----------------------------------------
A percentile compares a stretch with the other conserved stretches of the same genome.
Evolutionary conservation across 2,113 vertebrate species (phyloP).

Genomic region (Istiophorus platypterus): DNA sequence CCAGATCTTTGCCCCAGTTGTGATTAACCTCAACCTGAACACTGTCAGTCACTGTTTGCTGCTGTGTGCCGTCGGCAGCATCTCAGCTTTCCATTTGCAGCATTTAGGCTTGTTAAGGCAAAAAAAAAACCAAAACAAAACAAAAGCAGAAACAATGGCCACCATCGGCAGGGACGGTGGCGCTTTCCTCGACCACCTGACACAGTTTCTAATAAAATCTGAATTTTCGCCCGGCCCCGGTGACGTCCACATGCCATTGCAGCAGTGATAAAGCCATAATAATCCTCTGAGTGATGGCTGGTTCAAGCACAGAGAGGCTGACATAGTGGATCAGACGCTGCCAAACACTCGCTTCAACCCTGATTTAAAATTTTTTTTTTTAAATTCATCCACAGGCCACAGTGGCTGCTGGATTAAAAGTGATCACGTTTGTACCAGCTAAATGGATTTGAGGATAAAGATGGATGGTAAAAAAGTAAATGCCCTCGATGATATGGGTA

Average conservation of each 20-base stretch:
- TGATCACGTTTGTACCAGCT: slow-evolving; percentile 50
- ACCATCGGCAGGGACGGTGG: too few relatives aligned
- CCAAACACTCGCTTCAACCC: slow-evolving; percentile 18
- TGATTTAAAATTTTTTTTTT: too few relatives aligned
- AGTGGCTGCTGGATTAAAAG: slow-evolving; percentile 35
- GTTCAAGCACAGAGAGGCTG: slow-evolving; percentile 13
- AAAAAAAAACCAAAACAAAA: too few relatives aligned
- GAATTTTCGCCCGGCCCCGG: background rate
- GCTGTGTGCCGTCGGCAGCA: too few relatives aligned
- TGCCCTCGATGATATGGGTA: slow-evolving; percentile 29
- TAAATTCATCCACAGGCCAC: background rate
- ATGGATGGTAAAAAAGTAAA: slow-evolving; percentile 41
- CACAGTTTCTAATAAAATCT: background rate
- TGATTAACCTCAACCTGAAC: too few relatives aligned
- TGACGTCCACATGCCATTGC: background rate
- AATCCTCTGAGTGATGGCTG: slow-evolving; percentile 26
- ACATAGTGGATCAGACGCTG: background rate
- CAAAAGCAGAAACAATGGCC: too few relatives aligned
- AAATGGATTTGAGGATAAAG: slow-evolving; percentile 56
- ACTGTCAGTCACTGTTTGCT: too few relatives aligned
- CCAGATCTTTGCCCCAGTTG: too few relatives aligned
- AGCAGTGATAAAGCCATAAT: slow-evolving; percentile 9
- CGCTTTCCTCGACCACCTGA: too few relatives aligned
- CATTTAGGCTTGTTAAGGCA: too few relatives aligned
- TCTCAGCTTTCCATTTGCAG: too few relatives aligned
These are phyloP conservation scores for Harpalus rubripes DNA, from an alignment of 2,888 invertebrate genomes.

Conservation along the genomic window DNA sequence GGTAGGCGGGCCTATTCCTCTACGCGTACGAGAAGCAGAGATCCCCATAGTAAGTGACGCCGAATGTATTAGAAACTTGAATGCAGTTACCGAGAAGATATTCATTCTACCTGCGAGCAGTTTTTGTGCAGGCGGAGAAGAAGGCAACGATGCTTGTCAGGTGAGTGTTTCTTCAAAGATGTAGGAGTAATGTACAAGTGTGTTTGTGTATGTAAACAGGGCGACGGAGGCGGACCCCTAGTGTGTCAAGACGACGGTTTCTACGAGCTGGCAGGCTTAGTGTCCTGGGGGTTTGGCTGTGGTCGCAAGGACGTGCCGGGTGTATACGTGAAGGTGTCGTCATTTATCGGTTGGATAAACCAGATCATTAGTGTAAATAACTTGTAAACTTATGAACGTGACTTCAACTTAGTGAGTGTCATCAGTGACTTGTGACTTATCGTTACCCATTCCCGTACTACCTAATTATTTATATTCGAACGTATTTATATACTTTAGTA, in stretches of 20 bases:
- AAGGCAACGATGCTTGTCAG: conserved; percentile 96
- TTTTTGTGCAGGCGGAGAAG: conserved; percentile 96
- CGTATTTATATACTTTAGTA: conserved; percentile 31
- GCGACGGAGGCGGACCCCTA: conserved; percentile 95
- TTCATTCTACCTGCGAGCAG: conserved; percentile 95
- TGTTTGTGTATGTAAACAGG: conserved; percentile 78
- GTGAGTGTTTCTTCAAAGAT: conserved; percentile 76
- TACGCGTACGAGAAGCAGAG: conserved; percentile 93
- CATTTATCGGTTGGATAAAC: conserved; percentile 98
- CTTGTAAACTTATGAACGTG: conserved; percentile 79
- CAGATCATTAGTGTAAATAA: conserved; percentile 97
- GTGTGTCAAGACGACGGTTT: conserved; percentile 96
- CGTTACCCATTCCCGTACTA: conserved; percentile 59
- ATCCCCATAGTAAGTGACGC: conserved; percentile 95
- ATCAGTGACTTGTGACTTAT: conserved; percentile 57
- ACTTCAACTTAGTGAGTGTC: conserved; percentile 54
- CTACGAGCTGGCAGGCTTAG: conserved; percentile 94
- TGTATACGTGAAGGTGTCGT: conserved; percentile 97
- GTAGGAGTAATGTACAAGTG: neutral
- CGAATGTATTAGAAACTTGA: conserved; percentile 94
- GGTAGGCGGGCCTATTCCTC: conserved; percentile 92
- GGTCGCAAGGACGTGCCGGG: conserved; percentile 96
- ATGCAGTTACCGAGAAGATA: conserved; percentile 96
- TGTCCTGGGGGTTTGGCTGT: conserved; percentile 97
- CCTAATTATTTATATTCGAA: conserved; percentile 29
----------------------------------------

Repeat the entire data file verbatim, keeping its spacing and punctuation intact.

A percentile compares a stretch with the other conserved stretches of the same genome.
Evolutionary conservation across 2,113 vertebrate species (phyloP).

Genomic region (Istiophorus platypterus): DNA sequence CCAGATCTTTGCCCCAGTTGTGATTAACCTCAACCTGAACACTGTCAGTCACTGTTTGCTGCTGTGTGCCGTCGGCAGCATCTCAGCTTTCCATTTGCAGCATTTAGGCTTGTTAAGGCAAAAAAAAAACCAAAACAAAACAAAAGCAGAAACAATGGCCACCATCGGCAGGGACGGTGGCGCTTTCCTCGACCACCTGACACAGTTTCTAATAAAATCTGAATTTTCGCCCGGCCCCGGTGACGTCCACATGCCATTGCAGCAGTGATAAAGCCATAATAATCCTCTGAGTGATGGCTGGTTCAAGCACAGAGAGGCTGACATAGTGGATCAGACGCTGCCAAACACTCGCTTCAACCCTGATTTAAAATTTTTTTTTTTAAATTCATCCACAGGCCACAGTGGCTGCTGGATTAAAAGTGATCACGTTTGTACCAGCTAAATGGATTTGAGGATAAAGATGGATGGTAAAAAAGTAAATGCCCTCGATGATATGGGTA

Average conservation of each 20-base stretch:
- TGATCACGTTTGTACCAGCT: slow-evolving; percentile 50
- ACCATCGGCAGGGACGGTGG: too few relatives aligned
- CCAAACACTCGCTTCAACCC: slow-evolving; percentile 18
- TGATTTAAAATTTTTTTTTT: too few relatives aligned
- AGTGGCTGCTGGATTAAAAG: slow-evolving; percentile 35
- GTTCAAGCACAGAGAGGCTG: slow-evolving; percentile 13
- AAAAAAAAACCAAAACAAAA: too few relatives aligned
- GAATTTTCGCCCGGCCCCGG: background rate
- GCTGTGTGCCGTCGGCAGCA: too few relatives aligned
- TGCCCTCGATGATATGGGTA: slow-evolving; percentile 29
- TAAATTCATCCACAGGCCAC: background rate
- ATGGATGGTAAAAAAGTAAA: slow-evolving; percentile 41
- CACAGTTTCTAATAAAATCT: background rate
- TGATTAACCTCAACCTGAAC: too few relatives aligned
- TGACGTCCACATGCCATTGC: background rate
- AATCCTCTGAGTGATGGCTG: slow-evolving; percentile 26
- ACATAGTGGATCAGACGCTG: background rate
- CAAAAGCAGAAACAATGGCC: too few relatives aligned
- AAATGGATTTGAGGATAAAG: slow-evolving; percentile 56
- ACTGTCAGTCACTGTTTGCT: too few relatives aligned
- CCAGATCTTTGCCCCAGTTG: too few relatives aligned
- AGCAGTGATAAAGCCATAAT: slow-evolving; percentile 9
- CGCTTTCCTCGACCACCTGA: too few relatives aligned
- CATTTAGGCTTGTTAAGGCA: too few relatives aligned
- TCTCAGCTTTCCATTTGCAG: too few relatives aligned
These are phyloP conservation scores for Harpalus rubripes DNA, from an alignment of 2,888 invertebrate genomes.

Conservation along the genomic window DNA sequence GGTAGGCGGGCCTATTCCTCTACGCGTACGAGAAGCAGAGATCCCCATAGTAAGTGACGCCGAATGTATTAGAAACTTGAATGCAGTTACCGAGAAGATATTCATTCTACCTGCGAGCAGTTTTTGTGCAGGCGGAGAAGAAGGCAACGATGCTTGTCAGGTGAGTGTTTCTTCAAAGATGTAGGAGTAATGTACAAGTGTGTTTGTGTATGTAAACAGGGCGACGGAGGCGGACCCCTAGTGTGTCAAGACGACGGTTTCTACGAGCTGGCAGGCTTAGTGTCCTGGGGGTTTGGCTGTGGTCGCAAGGACGTGCCGGGTGTATACGTGAAGGTGTCGTCATTTATCGGTTGGATAAACCAGATCATTAGTGTAAATAACTTGTAAACTTATGAACGTGACTTCAACTTAGTGAGTGTCATCAGTGACTTGTGACTTATCGTTACCCATTCCCGTACTACCTAATTATTTATATTCGAACGTATTTATATACTTTAGTA, in stretches of 20 bases:
- AAGGCAACGATGCTTGTCAG: conserved; percentile 96
- TTTTTGTGCAGGCGGAGAAG: conserved; percentile 96
- CGTATTTATATACTTTAGTA: conserved; percentile 31
- GCGACGGAGGCGGACCCCTA: conserved; percentile 95
- TTCATTCTACCTGCGAGCAG: conserved; percentile 95
- TGTTTGTGTATGTAAACAGG: conserved; percentile 78
- GTGAGTGTTTCTTCAAAGAT: conserved; percentile 76
- TACGCGTACGAGAAGCAGAG: conserved; percentile 93
- CATTTATCGGTTGGATAAAC: conserved; percentile 98
- CTTGTAAACTTATGAACGTG: conserved; percentile 79
- CAGATCATTAGTGTAAATAA: conserved; percentile 97
- GTGTGTCAAGACGACGGTTT: conserved; percentile 96
- CGTTACCCATTCCCGTACTA: conserved; percentile 59
- ATCCCCATAGTAAGTGACGC: conserved; percentile 95
- ATCAGTGACTTGTGACTTAT: conserved; percentile 57
- ACTTCAACTTAGTGAGTGTC: conserved; percentile 54
- CTACGAGCTGGCAGGCTTAG: conserved; percentile 94
- TGTATACGTGAAGGTGTCGT: conserved; percentile 97
- GTAGGAGTAATGTACAAGTG: neutral
- CGAATGTATTAGAAACTTGA: conserved; percentile 94
- GGTAGGCGGGCCTATTCCTC: conserved; percentile 92
- GGTCGCAAGGACGTGCCGGG: conserved; percentile 96
- ATGCAGTTACCGAGAAGATA: conserved; percentile 96
- TGTCCTGGGGGTTTGGCTGT: conserved; percentile 97
- CCTAATTATTTATATTCGAA: conserved; percentile 29